GaN chips edge into SiC space

VisIC’s prototype inverter shows that GaN devices can be used in parallel


VisIC Technologies has successfully tested its 2.2 mΩ 650 V half-bridge power module with a mainstream permanent magnet synchronous motor (writes Nick Flaherty).

The module consists of four parallel 8 mΩ direct drive D-mode gallium nitride (GaN) power transistors in a three-phase configuration, and was connected to a PMS motor used by a major automotive OEM for a battery EV platform.

The inverter phase current reached 350 Arms (500 A peak) at 400 V, although the test system’s limitations prevented higher currents. The demonstration is key to showing that GaN devices can be used in parallel and handle the oscillations caused by fast-switching transient currents; in the past, silicon carbide transistors were needed for such designs.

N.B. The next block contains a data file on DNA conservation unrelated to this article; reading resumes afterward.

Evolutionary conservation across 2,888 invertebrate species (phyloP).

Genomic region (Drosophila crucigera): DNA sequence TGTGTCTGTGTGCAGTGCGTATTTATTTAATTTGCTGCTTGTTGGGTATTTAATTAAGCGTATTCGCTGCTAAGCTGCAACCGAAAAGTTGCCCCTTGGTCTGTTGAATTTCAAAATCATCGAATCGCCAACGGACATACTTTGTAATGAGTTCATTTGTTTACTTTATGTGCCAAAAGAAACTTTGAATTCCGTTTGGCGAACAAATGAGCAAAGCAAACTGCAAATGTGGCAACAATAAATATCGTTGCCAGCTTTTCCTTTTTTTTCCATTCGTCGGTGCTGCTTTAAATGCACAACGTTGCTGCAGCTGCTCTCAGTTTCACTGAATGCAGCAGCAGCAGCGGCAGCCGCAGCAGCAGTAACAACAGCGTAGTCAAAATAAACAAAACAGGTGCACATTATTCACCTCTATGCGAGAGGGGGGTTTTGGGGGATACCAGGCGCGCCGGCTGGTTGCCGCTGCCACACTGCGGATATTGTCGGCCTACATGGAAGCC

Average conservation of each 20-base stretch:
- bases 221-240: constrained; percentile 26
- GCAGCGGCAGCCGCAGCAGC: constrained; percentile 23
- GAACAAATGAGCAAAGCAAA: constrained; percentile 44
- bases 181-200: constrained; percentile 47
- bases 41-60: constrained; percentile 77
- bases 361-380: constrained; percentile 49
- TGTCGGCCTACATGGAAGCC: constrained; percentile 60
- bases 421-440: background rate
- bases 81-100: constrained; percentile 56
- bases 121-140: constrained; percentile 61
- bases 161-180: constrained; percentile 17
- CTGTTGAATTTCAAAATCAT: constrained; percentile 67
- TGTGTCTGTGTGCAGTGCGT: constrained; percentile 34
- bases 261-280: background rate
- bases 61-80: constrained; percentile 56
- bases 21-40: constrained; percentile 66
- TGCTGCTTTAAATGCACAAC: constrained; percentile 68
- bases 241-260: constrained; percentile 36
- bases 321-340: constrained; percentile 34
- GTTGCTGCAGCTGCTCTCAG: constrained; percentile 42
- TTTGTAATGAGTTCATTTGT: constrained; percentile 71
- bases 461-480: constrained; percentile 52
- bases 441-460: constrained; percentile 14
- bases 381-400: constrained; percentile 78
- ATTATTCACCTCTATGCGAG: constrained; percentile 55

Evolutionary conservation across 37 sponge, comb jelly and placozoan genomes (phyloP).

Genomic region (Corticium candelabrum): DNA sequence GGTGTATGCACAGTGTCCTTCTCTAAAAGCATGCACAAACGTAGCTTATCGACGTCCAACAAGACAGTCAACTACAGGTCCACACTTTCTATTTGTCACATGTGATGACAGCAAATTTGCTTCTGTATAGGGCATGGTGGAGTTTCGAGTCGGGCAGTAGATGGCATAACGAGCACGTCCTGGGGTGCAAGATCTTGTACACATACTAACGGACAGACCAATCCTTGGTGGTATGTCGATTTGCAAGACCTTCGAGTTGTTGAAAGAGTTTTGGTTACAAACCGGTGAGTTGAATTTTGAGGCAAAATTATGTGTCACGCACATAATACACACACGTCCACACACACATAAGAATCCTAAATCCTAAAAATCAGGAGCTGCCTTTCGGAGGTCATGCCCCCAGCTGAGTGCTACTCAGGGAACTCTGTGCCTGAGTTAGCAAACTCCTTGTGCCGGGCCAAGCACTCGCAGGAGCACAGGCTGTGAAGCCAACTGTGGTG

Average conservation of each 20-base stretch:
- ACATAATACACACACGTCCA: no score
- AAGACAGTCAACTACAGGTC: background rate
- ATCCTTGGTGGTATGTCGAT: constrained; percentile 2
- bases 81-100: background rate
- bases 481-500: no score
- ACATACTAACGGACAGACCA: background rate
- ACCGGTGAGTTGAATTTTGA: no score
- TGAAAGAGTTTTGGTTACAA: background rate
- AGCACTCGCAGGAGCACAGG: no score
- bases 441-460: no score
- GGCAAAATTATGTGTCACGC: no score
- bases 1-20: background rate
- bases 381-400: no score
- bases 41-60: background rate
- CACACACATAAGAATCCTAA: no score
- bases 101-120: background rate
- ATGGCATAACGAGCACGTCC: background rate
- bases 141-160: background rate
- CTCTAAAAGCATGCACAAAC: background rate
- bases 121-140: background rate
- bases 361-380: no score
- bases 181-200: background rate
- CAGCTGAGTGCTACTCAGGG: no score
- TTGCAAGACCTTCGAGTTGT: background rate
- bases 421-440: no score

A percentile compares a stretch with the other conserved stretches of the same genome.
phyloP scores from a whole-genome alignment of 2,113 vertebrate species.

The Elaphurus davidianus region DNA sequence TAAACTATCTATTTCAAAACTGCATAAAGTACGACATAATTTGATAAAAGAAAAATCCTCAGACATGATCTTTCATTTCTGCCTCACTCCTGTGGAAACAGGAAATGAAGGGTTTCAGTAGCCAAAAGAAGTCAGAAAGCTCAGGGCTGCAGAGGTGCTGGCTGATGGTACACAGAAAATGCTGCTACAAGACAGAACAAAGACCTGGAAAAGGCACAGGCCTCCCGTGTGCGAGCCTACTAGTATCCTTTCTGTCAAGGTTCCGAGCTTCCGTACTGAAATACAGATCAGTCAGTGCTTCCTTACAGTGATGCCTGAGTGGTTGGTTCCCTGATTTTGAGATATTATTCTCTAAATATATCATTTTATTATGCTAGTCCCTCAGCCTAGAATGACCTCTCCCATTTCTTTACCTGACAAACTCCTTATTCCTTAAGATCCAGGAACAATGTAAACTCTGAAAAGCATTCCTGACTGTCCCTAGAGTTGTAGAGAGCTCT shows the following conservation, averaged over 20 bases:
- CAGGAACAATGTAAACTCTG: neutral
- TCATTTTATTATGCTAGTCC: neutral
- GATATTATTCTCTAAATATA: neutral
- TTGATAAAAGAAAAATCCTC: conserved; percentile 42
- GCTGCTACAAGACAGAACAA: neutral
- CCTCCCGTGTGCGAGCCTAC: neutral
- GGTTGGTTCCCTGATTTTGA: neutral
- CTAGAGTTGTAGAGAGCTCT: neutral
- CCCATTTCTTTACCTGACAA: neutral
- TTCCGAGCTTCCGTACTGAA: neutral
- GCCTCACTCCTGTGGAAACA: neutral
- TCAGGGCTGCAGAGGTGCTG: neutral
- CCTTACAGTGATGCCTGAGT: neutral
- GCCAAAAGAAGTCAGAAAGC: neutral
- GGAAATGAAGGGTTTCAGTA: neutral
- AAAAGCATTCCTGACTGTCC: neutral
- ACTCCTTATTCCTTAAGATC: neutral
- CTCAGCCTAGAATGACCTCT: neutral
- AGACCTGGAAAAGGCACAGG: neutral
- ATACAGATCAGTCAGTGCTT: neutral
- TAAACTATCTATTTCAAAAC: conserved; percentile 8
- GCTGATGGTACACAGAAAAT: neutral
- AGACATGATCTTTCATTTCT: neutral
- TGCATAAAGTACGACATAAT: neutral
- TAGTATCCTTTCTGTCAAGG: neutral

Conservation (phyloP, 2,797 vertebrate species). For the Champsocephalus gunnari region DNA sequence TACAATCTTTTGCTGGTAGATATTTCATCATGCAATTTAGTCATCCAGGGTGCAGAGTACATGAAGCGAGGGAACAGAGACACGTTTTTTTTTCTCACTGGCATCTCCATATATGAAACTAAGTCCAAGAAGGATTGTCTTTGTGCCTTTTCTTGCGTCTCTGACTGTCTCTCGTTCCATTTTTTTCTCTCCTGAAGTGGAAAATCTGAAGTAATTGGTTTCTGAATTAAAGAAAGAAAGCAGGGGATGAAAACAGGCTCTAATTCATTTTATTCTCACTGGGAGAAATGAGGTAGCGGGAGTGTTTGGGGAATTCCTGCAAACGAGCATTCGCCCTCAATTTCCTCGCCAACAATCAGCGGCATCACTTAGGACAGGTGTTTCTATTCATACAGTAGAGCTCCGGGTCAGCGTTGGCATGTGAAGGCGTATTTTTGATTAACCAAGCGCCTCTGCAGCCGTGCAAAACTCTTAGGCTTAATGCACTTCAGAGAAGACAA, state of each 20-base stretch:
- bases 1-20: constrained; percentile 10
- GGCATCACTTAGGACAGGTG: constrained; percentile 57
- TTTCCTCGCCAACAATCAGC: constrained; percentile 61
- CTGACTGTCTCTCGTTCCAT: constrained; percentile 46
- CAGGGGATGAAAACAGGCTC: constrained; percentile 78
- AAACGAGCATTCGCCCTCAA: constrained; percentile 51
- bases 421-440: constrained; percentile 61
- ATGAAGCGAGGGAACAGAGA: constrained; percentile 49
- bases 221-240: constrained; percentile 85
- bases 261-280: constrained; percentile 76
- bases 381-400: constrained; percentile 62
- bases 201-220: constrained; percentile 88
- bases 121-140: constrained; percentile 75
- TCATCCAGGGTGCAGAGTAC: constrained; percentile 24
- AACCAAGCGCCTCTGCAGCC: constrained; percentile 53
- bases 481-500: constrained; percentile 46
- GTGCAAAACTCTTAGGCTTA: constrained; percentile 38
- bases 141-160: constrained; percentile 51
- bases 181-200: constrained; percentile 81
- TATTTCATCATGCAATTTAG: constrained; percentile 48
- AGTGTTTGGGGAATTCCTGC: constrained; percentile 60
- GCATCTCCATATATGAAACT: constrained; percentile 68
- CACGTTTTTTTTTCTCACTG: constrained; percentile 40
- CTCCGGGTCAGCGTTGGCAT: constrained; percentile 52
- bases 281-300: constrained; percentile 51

The demonstration used the WLTP driving cycle and achieved an efficiency comparable with commercial SiC modules. GaN transistors enable lighter, smaller power systems and a smaller battery without compromising the driving range, and is more cost-effective than SiC.

The prototype system will be available for testing across additional customer sites towards the middle of this year.